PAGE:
Certainly, the Gospel of Jesus is magnificently good news. How in his great love the one true and living God has come into this broken world, in Jesus his Son. How through Jesus’ life, death, and resurrection, God offers us forgiveness, reconciliation, and new life with him now and forever. How in Jesus the Kingdom of God has come near, but one day it shall be fully revealed, and all creation shall be made new.
If God has done all that, then the very least we Christians can do share is share the good news with fellow human beings.
Actually, it is only the Holy Spirit who can truly convince people to turn to God through faith in Jesus, and enable people to receive new life in him. It can only happen as the Spirit of God moves in power.
Nevertheless, God generously partners with us in all this, and calls us to be active in sharing Christ with others. If we Christians were doing that more often, and more effectively, would the church in western societies be declining in the way it is?
Sure, many people in secular western societies are a tough audience: sceptical, relativistic, individualistic, pleasure-loving, uninformed or misinformed about Christianity, apathetic, and sometimes hostile and angry. And in our multi-cultural, multi-faith society, many New Zealanders now come from radically different religious backgrounds.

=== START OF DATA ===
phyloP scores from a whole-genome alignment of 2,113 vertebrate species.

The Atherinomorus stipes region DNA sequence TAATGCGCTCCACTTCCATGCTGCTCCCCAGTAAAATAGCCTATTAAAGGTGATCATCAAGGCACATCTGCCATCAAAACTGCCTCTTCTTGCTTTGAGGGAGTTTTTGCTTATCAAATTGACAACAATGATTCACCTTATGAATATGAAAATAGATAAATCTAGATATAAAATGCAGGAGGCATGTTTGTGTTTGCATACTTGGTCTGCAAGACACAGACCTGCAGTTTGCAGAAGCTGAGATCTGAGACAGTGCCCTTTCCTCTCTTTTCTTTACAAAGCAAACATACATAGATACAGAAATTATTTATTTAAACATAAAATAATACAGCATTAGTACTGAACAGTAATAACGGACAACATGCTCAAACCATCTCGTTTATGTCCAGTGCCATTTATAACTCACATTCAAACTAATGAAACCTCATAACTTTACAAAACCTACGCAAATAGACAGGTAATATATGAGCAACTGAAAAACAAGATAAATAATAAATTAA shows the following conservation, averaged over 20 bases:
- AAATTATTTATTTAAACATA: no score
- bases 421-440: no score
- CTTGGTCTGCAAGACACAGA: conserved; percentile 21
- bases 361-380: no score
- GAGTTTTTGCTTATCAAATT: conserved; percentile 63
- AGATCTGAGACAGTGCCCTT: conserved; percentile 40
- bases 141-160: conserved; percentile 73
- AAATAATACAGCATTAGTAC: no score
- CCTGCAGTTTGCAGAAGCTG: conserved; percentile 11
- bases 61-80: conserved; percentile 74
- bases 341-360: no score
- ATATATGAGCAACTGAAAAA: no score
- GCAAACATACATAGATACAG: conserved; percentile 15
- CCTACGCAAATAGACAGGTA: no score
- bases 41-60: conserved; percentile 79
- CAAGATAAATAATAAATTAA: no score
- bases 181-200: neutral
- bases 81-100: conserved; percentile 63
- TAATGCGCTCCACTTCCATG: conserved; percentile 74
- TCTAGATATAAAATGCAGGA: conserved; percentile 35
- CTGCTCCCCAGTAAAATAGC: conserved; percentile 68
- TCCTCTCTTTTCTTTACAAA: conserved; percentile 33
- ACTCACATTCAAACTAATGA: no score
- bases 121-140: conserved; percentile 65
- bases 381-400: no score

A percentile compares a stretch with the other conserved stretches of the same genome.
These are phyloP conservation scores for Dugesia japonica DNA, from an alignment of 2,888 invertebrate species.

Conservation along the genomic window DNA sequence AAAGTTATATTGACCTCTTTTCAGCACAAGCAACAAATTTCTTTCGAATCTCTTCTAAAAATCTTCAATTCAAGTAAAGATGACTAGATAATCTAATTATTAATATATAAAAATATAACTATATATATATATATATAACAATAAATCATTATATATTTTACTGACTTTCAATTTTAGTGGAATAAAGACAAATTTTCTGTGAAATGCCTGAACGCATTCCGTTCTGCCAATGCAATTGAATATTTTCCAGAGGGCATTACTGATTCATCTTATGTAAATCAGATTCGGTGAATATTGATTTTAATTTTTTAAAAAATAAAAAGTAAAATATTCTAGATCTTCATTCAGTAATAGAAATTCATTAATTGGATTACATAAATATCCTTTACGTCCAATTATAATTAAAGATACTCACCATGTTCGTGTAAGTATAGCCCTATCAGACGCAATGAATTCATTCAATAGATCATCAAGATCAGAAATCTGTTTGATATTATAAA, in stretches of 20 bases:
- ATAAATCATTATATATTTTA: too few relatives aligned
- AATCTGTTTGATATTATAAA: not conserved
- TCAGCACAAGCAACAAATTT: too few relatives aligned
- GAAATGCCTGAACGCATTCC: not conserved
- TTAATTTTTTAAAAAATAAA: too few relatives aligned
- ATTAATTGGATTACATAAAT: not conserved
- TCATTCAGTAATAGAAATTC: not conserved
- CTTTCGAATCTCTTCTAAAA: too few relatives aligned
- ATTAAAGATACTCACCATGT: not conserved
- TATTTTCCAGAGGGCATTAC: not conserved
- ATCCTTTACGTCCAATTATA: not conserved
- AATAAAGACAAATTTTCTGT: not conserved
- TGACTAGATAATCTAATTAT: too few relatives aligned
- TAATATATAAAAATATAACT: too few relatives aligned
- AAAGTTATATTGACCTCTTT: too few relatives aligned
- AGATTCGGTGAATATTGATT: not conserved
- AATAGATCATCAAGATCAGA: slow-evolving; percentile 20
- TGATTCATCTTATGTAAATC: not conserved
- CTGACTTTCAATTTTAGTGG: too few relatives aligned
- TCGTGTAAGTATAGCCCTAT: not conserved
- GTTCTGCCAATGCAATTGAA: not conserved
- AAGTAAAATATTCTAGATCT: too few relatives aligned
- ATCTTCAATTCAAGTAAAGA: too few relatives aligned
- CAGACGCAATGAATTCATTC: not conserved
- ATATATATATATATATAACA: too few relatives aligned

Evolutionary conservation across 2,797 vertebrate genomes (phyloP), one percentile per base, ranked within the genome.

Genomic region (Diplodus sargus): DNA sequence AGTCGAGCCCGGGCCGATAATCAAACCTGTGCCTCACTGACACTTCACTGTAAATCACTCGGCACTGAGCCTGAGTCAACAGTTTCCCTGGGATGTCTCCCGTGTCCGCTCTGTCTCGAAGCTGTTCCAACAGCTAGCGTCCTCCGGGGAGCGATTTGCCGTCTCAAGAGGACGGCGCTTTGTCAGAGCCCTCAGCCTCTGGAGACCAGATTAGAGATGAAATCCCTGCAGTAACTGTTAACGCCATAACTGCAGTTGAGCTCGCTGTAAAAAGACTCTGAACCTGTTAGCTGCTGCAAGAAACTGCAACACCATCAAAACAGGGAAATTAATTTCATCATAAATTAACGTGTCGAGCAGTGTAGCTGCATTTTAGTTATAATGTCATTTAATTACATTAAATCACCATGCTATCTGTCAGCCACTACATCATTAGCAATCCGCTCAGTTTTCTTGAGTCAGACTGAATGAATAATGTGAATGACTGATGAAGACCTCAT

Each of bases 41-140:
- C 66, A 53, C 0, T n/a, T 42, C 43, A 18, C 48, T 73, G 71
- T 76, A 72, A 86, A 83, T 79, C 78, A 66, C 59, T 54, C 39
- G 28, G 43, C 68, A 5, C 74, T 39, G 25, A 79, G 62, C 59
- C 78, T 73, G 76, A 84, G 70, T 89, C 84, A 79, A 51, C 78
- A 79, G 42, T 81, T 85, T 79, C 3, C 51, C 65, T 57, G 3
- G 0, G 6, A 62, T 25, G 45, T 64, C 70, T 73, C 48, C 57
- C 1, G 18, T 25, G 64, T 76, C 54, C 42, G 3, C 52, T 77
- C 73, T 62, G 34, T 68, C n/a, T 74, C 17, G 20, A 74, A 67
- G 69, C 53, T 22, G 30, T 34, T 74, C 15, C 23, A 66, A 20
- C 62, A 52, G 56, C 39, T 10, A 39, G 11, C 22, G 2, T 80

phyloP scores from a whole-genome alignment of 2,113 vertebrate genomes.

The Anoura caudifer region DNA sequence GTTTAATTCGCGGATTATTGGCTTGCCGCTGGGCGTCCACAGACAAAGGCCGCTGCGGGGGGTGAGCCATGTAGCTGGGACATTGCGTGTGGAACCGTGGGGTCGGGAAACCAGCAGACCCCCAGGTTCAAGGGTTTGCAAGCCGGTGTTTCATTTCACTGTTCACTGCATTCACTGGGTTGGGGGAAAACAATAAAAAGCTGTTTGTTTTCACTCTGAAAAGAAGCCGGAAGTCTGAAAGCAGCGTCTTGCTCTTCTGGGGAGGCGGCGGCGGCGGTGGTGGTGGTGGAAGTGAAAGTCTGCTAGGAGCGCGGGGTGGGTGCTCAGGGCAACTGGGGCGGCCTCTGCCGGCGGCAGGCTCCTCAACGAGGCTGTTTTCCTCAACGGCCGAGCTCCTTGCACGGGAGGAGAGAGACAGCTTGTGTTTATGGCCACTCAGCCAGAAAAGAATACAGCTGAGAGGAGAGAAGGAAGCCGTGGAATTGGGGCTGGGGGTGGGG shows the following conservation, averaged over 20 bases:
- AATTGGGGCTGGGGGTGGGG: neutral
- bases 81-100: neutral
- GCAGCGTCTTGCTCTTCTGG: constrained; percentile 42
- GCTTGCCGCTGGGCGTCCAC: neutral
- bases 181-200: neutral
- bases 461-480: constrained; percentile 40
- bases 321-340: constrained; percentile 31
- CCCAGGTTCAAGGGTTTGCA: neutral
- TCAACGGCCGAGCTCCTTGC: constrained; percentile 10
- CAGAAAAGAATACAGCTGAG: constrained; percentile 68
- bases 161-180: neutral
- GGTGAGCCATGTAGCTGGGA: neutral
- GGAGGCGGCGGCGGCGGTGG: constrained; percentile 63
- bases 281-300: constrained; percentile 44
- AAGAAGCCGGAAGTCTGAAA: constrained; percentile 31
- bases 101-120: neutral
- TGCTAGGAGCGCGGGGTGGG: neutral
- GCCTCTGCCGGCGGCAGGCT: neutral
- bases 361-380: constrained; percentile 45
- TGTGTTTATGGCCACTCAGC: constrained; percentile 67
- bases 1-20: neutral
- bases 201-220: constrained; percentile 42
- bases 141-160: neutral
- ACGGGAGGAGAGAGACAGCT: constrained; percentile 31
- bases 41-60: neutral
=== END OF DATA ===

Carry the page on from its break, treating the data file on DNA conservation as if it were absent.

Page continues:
All that makes it all the more important that we believers must faithfully share Jesus with people in our society, and do so well.
Are there some problems with Christian messaging, in what is said (or not said) by speakers in church, and what is said (or not said) in conversations by ordinary Christians? Do we lack sufficient confidence in the Gospel, or lack conviction that sharing Christ with others really matters? Or have we distorted the Gospel?
In speaking of Jesus and the Gospel, we may say little or nothing, or be vague or unclear. On the other hand, we may say too much. We may fail to convey love, empathy, or sensitivity. We may inadequately connect with people, or insufficiently listen. We may be too formulaic. We may come across as aggressive or intimidating. Or our manner and actions may discredit our message.
In our challenging environment, it is so crucial that both preachers and ordinary Christians share Jesus with love, clarity, confidence, and authenticity. That we give reasons for our faith, and do so with gentleness and respect. That we are sensitive, listen, and empathise. And that, above all, we speak as prayerfully led by the Spirit of God.